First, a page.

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PARENT/TEACHER CONFERENCES
Twice each year we offer conferences with your child's teacher. Teachers share curriculum goals for the year and will fill you in on what your child's day is like here at EFC. 
 
To help prepare for fall conferences, each family will receive a Parent Conference Form. We ask that you complete this form and return it to the office before conferences are held. The completion of this form provides an opportunity for you to form a partnership with your child's teacher to identify your child's strengths and establish goals together. We will be starting to use Sign Up Genius as a new, online tool to facilitate conference sign-ups. Look for further communication and instructions regarding this in early/mid-November.

UPCOMING EVENTS
STORYTELLING WITH MIKE THE BAKER
Mike the Baker will be here on Friday, November 10, to share some stories with the children. The preschool show will begin at 9:30 with the toddlers to follow at 10:00. 
PARENT REMINDERS
UPCOMING HOLIDAY CLOSINGS
EFC will be closed on Thursday, November 23, and Friday, November 24, for Thanksgiving. We hope your family enjoys the time together to relax and celebrate.
 
EFC will also be closed on Monday, December 25, for Christmas as well as for New Year's on Monday, January 1, 2018

STAR WELLNESS
star wellness
STAR WELLNESS MOVEMENT
Are you looking for some fun ways to keep those little bodies moving? The Turkey Hokey Pokey is a fun movement activity this time of year!

TURKEY HOKEY POKEY
You put your right wing in. 
You put your right wing out. 
You put your right wing in, 
And you gobble all about. 
You do the turkey pokey
And you gobble all around. 
That's what it's all about. 
Additional verses: Left wing, Drumsticks, Stuffing, Wattle (Head), Tail Feathers (Bottom), Turkey body.

PARENT RESOURCES

8 WAYS TO INSTILL TRUE GRATITUDE IN YOUR CHILD

1. Express your gratitude.
Have a moment of thanks each day when everyone shares something they're thankful for. Whether the list includes a favorite toy, a particularly good piano lesson or a birthday card from Nana, this daily tradition can help develop a positive frame of mind. Older kids might even prefer to keep a gratitude journal and write down a few things they were thankful for each day before going to bed. This can be especially important if your child has had a particularly hard day or is in a negative mood. Realizing the good in their lives can result in a quick and significant shift of attitude.

2. Be a grateful parent.
What an invaluable exercise it is to tell our kids why we're grateful to have them! It goes without saying that we love our kids, and that we're thankful beyond words for their love, their smiles, their hugs and so much more. When we tell them what makes them special to us, their self-esteem is boosted for the right reasons (not because they have the latest smartphone or because they're dressed fashionably). Plus, our example shows them that gratitude extends well beyond material things.

3. Resist the urge to shower them with too much "stuff."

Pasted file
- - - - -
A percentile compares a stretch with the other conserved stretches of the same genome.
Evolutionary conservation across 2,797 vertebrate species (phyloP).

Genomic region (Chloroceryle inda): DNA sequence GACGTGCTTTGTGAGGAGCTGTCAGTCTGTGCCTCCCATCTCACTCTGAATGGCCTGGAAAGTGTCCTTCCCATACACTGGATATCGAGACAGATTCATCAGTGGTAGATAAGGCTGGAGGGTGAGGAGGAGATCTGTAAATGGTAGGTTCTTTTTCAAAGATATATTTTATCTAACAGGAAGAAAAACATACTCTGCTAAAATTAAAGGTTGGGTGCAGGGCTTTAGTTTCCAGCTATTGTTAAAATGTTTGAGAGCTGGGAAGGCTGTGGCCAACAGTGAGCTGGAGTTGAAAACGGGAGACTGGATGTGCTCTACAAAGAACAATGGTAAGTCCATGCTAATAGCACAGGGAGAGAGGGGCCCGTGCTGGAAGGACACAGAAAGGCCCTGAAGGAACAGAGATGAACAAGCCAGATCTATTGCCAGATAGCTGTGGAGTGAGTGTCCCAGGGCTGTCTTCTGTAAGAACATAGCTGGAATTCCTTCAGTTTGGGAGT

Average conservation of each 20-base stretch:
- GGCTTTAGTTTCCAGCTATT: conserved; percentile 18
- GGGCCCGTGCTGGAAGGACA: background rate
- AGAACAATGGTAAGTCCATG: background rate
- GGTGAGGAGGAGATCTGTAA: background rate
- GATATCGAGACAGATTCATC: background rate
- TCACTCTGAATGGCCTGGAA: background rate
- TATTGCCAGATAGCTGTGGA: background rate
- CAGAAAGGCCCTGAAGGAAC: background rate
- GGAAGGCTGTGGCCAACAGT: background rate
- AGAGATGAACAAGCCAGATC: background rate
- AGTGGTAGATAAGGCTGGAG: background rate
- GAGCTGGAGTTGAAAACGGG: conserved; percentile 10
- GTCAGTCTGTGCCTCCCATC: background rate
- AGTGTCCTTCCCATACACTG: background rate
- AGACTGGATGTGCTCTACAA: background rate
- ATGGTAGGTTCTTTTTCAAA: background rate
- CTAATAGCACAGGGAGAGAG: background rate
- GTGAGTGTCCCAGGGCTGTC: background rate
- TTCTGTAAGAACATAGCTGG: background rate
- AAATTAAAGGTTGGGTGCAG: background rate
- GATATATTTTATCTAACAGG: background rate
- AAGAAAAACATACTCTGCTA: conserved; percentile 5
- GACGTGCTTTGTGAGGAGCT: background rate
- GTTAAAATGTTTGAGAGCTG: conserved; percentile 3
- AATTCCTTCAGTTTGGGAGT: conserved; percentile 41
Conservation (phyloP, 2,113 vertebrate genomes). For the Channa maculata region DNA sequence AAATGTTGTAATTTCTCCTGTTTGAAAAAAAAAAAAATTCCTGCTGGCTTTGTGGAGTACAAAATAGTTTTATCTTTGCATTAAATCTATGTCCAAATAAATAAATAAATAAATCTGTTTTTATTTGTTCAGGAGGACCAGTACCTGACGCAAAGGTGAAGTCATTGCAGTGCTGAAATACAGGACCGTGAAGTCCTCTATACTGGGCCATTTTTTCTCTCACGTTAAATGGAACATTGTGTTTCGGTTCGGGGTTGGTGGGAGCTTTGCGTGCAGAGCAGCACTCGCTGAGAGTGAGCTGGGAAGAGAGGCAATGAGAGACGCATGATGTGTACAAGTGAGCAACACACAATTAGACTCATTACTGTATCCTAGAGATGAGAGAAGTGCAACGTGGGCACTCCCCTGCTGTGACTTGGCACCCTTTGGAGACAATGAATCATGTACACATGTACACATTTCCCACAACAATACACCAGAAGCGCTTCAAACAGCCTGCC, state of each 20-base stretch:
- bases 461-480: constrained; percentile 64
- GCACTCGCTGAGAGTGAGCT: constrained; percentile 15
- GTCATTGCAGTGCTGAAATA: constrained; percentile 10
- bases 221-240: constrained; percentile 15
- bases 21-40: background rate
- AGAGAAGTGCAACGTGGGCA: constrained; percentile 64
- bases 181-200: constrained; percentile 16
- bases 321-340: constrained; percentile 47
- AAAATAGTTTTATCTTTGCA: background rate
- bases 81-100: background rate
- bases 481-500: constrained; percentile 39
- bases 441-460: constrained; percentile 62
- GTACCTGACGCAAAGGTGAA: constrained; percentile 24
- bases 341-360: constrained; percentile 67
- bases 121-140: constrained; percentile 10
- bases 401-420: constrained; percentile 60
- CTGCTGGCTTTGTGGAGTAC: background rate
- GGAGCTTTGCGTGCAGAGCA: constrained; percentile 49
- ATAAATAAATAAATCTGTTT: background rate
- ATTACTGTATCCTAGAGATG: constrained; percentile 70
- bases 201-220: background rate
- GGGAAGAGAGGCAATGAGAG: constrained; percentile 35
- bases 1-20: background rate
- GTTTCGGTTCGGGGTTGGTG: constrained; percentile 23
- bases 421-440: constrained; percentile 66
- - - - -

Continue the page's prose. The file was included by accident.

The old adage "all things in moderation" is a useful guideline here. Of course, we to want to give our kids the best, and this isn't to suggest that we refuse to buy them anything but the bare essentials. But buying kids whatever they want, whenever they want, dilutes the gratitude impulse and it can mean that they don't learn to value or respect their possessions. They wind up having so much stuff, they don't appreciate each toy or game or device, as they keep setting their sights on what's shinier and newer.

4. Have them pitch in when they want something.
If your kids get an allowance or earn money at a job, have them participate in buying some of the things they want. When kids themselves take the time to save up, they have an ownership stake in the purchase and gain an understanding of the value of a dollar by working toward what they want. It also teaches restraint and encourages kids to appreciate what they have, as well as giving them a more realistic perspective on what you and others do for them.

5. Keep thank-you notes on hand.
Sadly, sending handwritten thank-you notes seems to be a dying art. But it's actually a perfect way to encourage kids to express gratitude - and as an added bonus, it can make the recipient's day. Of course, it's more than appropriate for kids to send notes when they receive gifts, but we can also encourage them to thank teachers at the end of the school year, Little League coaches, ballet teachers, kind pediatricians, helpful librarians, families who host them for overnights or parties. There are loads of opportunities throughout the year for kids to recognize and thank those who have done something special for them, and it's a habit that if they start young, they'll naturally carry throughout life. It's important that kids compose and handwrite the notes themselves, and we as parents can set the example by making sure to write thank-you notes on a variety of occasions.

6. Set a good example by saying "thank you" sincerely and often.
The values our kids embrace as they get older aren't those we nag them into learning, but the ones they see us living out. There are countless opportunities every day for us to model gratitude for our kids - for example, thanking the waitress who serves your food, the cashier who rings you up at the grocery store, the teller at the bank who cashes your check. When our kids see us expressing sincere thanks all the time, they'll be more inclined to do so as well.

7. Encourage them to give back.